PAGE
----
A 2007 analysis of cellphone safety-related studies found that 67 percent of those with independent funding identified biological effects, compared to just 28 percent of industry-backed reports. Perhaps widespread telecom-backed science, coupled with an industry-friendly regulatory disposition, can help explain why the FCC’s RF-EMF exposure limit (a specific absorption rate of 1.6 watts per kilogram of bodily tissue) has not changed since 1996 despite an unprecedented proliferation of networked smart technology over the last twenty-five years. As with the corporate interests that muddied research into the deleterious effects of leaded gasoline, tobacco, and climate change, however, the telecom industry does not actually need to win the EMF safety debate; they simply need to drag it into perpetuity.
Considering the harmful legacies of private-sector public relations campaigns and intelligence agency perception management techniques, it is hard to fault skepticism directed at “official narratives” around such a contentious topic. If you tilt your head and squint, you can even see how people assemble some of the more outlandish theories from disturbing bits of real history, like CIA experimentation with mind control brain implants in dogs, military development of directed-energy microwave weapons, or the forcible sterilization of black women in the United States. Today you can read about these things on Wikipedia, but before they were public knowledge, they might have sounded like “conspiracy theories,” too. Even justified skepticism can quickly become a slippery slope, as it is almost impossible for a layperson to critically parse scientific dissensus without expert guidance.
Nestled in the rolling slopes of the eastern Alleghenies, the area around Green Bank inspires humility. But this land, too, is stalked by dark suspicions. Sugar Grove Station, a former Navy base run by the National Security Agency (NSA) and tied to the ECHELON mass surveillance network disclosed in the Snowden leaks, is just an hour and a half away from Diane Schou’s home. Nearby sits the abandoned site of an unfinished project that was a significant motivator for the Quiet Zone’s creation: a massive radioastronomy telescope, six hundred feet in diameter, designed to intercept Soviet radar signals bouncing off the moon. The Sugar Grove telescope was never completed, but I heard rumors in town that the harebrained scheme had in fact been realized, with NSA agents disguising themselves as scientists to use telescopes at the Green Bank Observatory. Thirty-plus years ago, local rumors also suggested that the area was home to a secret bunker designed to house the U.S. Congress in the event of a nuclear war—that is, until the Greenbrier bunker’s existence was publicly exposed in 1992. Today’s benign fact is yesterday’s outlandish fiction.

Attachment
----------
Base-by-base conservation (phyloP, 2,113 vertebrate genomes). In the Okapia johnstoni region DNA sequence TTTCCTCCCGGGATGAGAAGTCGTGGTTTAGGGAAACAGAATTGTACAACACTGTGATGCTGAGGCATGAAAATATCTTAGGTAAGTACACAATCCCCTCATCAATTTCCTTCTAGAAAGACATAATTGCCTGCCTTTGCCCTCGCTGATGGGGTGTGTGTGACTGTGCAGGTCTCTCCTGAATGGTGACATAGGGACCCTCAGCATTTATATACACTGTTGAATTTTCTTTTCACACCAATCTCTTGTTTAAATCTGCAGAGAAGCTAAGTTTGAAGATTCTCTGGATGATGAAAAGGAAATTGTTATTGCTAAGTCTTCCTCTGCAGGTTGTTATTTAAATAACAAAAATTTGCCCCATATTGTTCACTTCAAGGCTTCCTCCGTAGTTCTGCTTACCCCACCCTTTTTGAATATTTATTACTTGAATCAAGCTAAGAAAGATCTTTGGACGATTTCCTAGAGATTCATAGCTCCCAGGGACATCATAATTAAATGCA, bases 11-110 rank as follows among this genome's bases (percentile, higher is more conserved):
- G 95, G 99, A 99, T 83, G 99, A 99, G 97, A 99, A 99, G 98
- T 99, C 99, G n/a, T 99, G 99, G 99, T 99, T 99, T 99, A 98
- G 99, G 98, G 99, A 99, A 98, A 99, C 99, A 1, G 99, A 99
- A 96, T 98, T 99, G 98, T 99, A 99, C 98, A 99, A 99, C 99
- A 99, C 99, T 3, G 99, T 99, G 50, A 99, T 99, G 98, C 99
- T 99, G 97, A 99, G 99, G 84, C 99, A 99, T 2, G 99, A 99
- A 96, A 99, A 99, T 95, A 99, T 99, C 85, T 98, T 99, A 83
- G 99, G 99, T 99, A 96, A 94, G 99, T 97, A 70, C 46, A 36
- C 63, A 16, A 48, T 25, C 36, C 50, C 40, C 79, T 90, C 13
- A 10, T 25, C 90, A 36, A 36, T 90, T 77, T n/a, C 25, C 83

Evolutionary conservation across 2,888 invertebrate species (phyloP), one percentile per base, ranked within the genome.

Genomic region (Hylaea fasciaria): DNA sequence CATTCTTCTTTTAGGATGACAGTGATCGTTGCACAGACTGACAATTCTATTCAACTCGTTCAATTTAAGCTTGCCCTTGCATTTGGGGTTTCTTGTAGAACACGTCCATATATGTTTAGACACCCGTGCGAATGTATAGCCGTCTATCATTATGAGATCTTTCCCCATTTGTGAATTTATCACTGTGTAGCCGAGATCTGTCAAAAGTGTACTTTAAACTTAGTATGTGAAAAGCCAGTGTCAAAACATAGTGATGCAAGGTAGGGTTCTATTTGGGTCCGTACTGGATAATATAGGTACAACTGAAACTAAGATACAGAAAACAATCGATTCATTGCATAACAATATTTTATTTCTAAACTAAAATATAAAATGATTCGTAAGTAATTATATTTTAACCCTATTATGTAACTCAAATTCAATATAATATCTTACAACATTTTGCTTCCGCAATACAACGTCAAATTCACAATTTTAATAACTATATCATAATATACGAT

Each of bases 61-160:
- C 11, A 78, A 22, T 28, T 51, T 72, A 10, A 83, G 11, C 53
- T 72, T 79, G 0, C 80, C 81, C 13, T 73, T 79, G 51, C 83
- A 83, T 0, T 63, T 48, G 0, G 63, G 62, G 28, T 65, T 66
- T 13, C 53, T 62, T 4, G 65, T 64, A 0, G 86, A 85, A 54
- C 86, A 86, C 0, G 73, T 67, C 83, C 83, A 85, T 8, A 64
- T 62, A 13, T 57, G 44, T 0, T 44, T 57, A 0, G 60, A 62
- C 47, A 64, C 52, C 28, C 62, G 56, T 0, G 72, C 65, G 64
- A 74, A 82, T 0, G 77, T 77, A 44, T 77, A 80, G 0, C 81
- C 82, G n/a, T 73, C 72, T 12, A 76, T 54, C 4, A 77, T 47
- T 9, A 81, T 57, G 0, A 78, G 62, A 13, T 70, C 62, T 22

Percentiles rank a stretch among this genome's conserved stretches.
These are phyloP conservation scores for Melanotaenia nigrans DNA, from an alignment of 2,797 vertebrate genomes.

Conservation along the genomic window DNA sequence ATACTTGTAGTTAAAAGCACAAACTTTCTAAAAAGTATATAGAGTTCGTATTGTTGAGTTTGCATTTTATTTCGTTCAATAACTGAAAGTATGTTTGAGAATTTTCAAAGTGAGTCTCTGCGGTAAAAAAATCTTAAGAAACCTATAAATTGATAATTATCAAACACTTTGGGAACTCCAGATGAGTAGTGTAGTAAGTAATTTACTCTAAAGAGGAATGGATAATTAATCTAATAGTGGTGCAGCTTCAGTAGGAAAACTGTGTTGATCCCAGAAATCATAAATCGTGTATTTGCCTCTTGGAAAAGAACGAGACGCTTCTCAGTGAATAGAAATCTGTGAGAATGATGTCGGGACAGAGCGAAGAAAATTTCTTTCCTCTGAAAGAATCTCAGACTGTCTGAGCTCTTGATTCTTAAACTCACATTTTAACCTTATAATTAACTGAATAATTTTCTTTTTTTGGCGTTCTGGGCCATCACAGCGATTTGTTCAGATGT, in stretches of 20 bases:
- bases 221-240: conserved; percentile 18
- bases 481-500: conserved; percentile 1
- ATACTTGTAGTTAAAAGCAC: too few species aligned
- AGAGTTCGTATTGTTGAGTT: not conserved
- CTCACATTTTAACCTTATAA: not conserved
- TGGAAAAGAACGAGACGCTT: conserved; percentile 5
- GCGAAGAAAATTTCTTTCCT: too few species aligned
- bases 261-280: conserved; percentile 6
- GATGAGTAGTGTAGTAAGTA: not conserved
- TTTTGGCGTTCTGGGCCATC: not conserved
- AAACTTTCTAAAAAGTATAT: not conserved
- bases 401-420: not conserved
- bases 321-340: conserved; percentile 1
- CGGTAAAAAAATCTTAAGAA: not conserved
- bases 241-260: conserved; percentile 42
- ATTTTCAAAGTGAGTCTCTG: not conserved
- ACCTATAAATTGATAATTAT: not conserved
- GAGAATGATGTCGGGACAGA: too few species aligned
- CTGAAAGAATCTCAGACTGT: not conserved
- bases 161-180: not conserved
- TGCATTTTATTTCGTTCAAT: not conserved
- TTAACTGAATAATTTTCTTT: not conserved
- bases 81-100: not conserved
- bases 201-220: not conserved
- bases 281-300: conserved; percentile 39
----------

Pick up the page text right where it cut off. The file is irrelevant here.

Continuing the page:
Most people likely associate 5G with the industry-wide hype campaign that has been trumpeting its arrival since the Obama years. According to Silicon Valley’s sunken-eyed carnival barkers, the new cellular standard was going to trigger an explosion in “internet of things” applications, opening the gates to a horde of dweebs who want to make sunglasses, speakers, and doorbells more annoying by putting sensors in them.
Few were willing to drink the backwashed Kool-Aid of 5G’s half-assed utopia, but it’s worth noting that the standard has even failed to deliver on its promises. 5G is split into tiered bands, and despite the hype about godlike speeds, networks have largely just been built onto already existing 4G infrastructure. In their annual mobile speed testing, PCMag actually found that AT&T 5G phones were slower than their 4G counterparts in twenty-one out of twenty-two cities.
“I really do believe deeply in objective science,” said Jennifer Wood, “but public relations people are ruthless. You don’t even need to call them evil, they’re just doing what the market wants.”
Where they have actually been deployed, high-band millimeter wave 5G networks facilitate greater bandwidth but also require more antennas and base stations to operate. Because these need to be placed with greater density than 4G towers, high-band 5G infrastructure empowers companies to track networked device locations with greater speed and precision than was previously possible. While conspiracists fear a globalist plot to inject people with vaccine-borne RFID chips, the reality is that private companies have effectively done as much simply by promoting portable tech like smartphones.